Seven-Year-Old’s Deportation Delayed

Muhammed Zohair Faisal

Icelandic authorities have decided to delay the deportation of a Pakistani couple and their seven-year-old son Muhammed, which was scheduled for today, RÚV reports. The same decision was made in the case of another family who has been in Iceland for over 16 months. Minister of Justice Áslaug Arna Sigurbjörnsdóttir plans to shorten the maximum processing time for asylum applications involving children.

Muhammed’s family applied for asylum in Iceland in late 2017 and have been living in the country ever since. Muhammed attends Vesturbæjarskóli in Reykjavík, where his classmates and their parents gathered yesterday in support of him and his parents Faisal and Niha. The group then walked to the Ministry of Justice to present a petition with over 17,000 signatures calling for the family to be allowed to stay in Iceland. The online petition in support of the family is nearing 19,000 signatures as of the time of writing.

A press release from the Ministry of Justice states that the decision has been made to delay deportation in all asylum cases involving children that have taken over 16 months to process. Minister of Justice Áslaug Arna Sigurbjörnsdóttir plans to shorten the maximum processing time for asylum applications involving children from 18 months down to 16. “It is hoped that this will be only the first step in shortening the handling of such cases,” the Justice Ministry’s press release on the matter states. “The will of the legislature and the government is clear. Particular consideration should be given to the interests of children when processing applications for international protection.”

Reykjavík City Employees Strike Tomorrow

preschool kindergarten kids children child

Over 1,800 employees of the City of Reykjavík who are members of Efling Union will strike tomorrow, February 4, between 12.30pm and midnight. A majority of these employees work within the school system, and most of those at preschools, which will be see shortened hours or closures as a result. Garbage collection and the city’s welfare department will also be impacted.

Contract negotiations between the City and Efling Union have so far been unsuccessful. The parties met today in a last-minute effort to avoid the strike, but as Efling’s director Viðar Þorsteinsson told RÚV, “Nothing came forth from the City that creates a basis for negotiation.”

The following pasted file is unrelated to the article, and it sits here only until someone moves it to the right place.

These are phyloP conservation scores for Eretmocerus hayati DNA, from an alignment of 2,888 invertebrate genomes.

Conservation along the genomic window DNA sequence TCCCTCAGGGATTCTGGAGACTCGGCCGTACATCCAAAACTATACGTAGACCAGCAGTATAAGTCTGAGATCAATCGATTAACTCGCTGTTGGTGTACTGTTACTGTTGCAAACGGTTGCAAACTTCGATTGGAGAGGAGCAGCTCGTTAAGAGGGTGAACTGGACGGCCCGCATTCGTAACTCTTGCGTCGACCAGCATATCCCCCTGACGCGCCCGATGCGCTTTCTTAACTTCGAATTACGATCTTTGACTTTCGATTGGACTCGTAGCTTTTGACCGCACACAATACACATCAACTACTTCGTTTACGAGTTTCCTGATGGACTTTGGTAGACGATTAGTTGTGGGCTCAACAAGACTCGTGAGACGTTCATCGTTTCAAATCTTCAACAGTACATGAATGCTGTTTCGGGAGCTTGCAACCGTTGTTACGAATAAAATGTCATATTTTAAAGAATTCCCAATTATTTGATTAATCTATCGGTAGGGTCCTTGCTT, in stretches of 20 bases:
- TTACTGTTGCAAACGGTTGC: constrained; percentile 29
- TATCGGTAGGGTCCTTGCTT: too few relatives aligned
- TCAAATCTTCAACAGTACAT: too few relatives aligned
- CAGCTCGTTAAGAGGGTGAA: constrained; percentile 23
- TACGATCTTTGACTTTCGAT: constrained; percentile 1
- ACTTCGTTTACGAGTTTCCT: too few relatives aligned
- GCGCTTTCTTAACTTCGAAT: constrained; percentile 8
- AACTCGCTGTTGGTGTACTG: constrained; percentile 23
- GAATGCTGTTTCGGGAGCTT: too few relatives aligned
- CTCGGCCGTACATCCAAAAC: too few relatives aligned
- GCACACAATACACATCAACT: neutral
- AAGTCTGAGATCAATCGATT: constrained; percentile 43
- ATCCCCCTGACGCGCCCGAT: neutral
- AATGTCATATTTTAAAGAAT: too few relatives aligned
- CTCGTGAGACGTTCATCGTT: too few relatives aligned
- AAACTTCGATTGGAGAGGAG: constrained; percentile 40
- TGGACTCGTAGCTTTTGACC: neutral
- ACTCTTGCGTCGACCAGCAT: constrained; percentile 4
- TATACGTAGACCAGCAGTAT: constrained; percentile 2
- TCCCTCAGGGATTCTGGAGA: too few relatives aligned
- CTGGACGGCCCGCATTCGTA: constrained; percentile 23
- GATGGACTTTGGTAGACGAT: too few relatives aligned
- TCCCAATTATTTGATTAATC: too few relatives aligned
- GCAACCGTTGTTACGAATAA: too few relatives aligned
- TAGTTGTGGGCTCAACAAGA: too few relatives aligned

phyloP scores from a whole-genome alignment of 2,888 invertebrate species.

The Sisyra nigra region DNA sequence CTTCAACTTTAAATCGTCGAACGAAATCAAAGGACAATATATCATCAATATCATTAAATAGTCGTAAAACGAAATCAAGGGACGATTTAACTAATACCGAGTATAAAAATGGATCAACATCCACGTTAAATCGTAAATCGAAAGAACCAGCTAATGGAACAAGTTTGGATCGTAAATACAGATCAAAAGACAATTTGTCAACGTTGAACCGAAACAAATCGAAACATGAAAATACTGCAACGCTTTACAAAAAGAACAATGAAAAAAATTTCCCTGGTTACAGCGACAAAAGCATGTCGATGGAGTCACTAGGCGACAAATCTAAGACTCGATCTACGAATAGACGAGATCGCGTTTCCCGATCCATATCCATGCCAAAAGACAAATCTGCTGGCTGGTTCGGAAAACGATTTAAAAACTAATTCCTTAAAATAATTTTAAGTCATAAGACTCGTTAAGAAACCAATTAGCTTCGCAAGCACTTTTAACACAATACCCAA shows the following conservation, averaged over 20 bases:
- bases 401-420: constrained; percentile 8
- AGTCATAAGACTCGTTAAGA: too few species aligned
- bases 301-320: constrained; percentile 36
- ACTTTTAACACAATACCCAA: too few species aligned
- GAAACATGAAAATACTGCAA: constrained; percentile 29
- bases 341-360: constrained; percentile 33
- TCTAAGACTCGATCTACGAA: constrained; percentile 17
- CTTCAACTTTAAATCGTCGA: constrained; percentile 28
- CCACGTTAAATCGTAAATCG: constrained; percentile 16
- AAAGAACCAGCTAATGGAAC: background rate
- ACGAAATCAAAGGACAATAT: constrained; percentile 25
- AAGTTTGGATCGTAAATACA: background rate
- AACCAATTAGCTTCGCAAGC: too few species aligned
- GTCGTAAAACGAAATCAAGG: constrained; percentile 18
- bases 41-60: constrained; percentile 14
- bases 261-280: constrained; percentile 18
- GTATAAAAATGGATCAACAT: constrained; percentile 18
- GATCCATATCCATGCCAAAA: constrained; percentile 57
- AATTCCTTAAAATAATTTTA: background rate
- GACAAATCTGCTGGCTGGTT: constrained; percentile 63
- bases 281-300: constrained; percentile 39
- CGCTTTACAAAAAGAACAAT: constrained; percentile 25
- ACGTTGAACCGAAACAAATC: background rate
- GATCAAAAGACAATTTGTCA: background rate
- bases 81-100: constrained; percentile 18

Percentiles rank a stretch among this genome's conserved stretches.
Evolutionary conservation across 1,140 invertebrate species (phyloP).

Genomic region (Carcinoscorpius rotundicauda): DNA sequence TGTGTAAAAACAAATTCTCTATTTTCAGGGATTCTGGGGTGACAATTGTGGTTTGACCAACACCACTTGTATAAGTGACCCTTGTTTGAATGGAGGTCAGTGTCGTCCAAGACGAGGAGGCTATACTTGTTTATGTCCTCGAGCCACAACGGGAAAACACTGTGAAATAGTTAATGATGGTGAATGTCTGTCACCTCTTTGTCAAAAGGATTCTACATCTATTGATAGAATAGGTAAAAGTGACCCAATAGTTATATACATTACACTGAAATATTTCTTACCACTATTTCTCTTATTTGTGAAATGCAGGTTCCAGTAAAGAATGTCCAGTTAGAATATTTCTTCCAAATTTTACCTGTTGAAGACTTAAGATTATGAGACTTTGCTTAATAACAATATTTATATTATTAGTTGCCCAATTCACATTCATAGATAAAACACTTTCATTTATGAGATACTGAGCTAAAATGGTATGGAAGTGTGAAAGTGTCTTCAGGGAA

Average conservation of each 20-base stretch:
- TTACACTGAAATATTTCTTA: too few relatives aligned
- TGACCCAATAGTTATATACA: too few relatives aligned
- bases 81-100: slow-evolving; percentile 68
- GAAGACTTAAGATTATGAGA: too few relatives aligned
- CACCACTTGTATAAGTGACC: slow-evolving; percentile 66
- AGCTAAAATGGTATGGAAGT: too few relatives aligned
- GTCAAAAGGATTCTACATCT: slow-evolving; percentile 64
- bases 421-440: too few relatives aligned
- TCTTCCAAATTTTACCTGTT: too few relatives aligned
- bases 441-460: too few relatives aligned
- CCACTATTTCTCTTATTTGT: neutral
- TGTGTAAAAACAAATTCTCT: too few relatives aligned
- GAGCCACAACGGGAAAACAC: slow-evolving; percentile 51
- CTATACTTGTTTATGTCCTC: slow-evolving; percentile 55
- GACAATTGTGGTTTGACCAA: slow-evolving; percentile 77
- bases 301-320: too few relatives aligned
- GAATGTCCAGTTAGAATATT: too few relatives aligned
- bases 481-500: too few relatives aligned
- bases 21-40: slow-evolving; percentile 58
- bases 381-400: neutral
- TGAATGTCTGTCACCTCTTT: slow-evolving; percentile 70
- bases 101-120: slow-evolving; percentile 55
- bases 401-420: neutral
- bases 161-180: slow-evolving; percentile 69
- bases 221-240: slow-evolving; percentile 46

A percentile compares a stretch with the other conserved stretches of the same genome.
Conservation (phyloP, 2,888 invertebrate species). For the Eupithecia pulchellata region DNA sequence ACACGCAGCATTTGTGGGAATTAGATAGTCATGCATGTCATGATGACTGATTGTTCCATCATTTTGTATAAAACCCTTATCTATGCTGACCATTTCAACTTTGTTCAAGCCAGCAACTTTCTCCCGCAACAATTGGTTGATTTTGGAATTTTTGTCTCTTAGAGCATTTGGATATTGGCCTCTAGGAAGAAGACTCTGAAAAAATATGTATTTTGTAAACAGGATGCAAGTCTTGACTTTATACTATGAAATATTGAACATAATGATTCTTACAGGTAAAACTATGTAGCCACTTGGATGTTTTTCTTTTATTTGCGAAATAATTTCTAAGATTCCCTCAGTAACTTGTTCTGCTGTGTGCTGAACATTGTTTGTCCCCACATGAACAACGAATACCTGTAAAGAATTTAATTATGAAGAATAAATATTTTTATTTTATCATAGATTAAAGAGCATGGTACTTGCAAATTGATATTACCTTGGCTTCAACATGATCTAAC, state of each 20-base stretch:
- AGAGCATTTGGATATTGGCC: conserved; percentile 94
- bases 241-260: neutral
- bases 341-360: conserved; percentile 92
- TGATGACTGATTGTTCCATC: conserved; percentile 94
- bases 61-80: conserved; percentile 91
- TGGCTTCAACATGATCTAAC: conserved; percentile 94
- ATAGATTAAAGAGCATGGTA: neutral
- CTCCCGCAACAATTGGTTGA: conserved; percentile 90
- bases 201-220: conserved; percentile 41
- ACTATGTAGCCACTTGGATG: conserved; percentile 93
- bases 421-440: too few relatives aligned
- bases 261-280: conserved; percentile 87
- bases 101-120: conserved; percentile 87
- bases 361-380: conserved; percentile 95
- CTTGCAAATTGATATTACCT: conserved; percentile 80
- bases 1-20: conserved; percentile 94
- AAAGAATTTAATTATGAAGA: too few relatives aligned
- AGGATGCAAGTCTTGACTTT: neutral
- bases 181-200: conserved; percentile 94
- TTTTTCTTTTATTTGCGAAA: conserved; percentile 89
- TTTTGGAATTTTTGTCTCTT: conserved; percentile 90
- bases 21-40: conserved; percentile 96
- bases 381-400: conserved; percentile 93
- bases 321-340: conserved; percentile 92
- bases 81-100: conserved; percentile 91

Efling members voted overwhelmingly in favour of the strike, with 95.5% supporting strike measures throughout February. Voter turnout was relatively high, at just under 60%. Tomorrow’s strike is the first of five temporary strikes which are scheduled this month as follows:

Tuesday, February 4 from 12.30pm to 11.59pm.

Thursday, February 6 from 12.01am to 11.59pm.

Tuesday, February 11 from 12.30pm to 11.59pm.

Wednesday, February 12 from 12.01am to 11.59pm.

Thursday, February 13 from 12.01am to 11.59pm.

Efling Union members who work for the City of Reykjavík will strike indefinitely starting Monday, February 17 at 12.01am unless an agreement is reached before that time.

Hildur Guðnadóttir Wins BAFTA Award

Hildur Guðnadóttir BAFTA

Icelander Hildur Guðnadóttir has won the 2020 BAFTA for Best Original Score for the film Joker. It’s the latest award in a streak of wins for the composer, whose scores for Joker and TV series Chernobyl have garnered her a Golden Globe and an Emmy this awards season.

“Working on Joker was the journey of a lifetime and Todd [Phillips, director] is a master for having steered that ship,” Hildur said in her acceptance speech. “It was such an incredible, incredible honour to work on this film and create it with so many amazing artists that are here tonight who did such an incredible job and I would like to share this with all of you.”

Hildur’s fellow nominees in the category were Thomas Newman for 1917, Michael Giacchino for Jojo Rabbit, Alexandre Desplat for Little Women and John Williams for Star Wars: The Rise of Skywalker. All of those composers, except Michael Giacchino, are also nominated for the 2020 Oscar for Best Original Score. The Oscars ceremony will be held on Sunday, February 9.

In Focus: Samherji Scandal

Samherji ship fishing capelin

One of the biggest news stories to break last year alleged that one of Iceland’s largest seafood companies, Samherji, had bribed Namibian government officials to gain access to lucrative fishing grounds, while also taking advantage of international loopholes to avoid taxes. The story was reported collaboratively by Kveikur, Stundin Newspaper, and Al Jazeera Investigates, after months of investigations sparked by the confessions of whistleblower Jóhannes Stefánsson, a former project manager for Samherji in Namibia. The following report is based on their extensive research.

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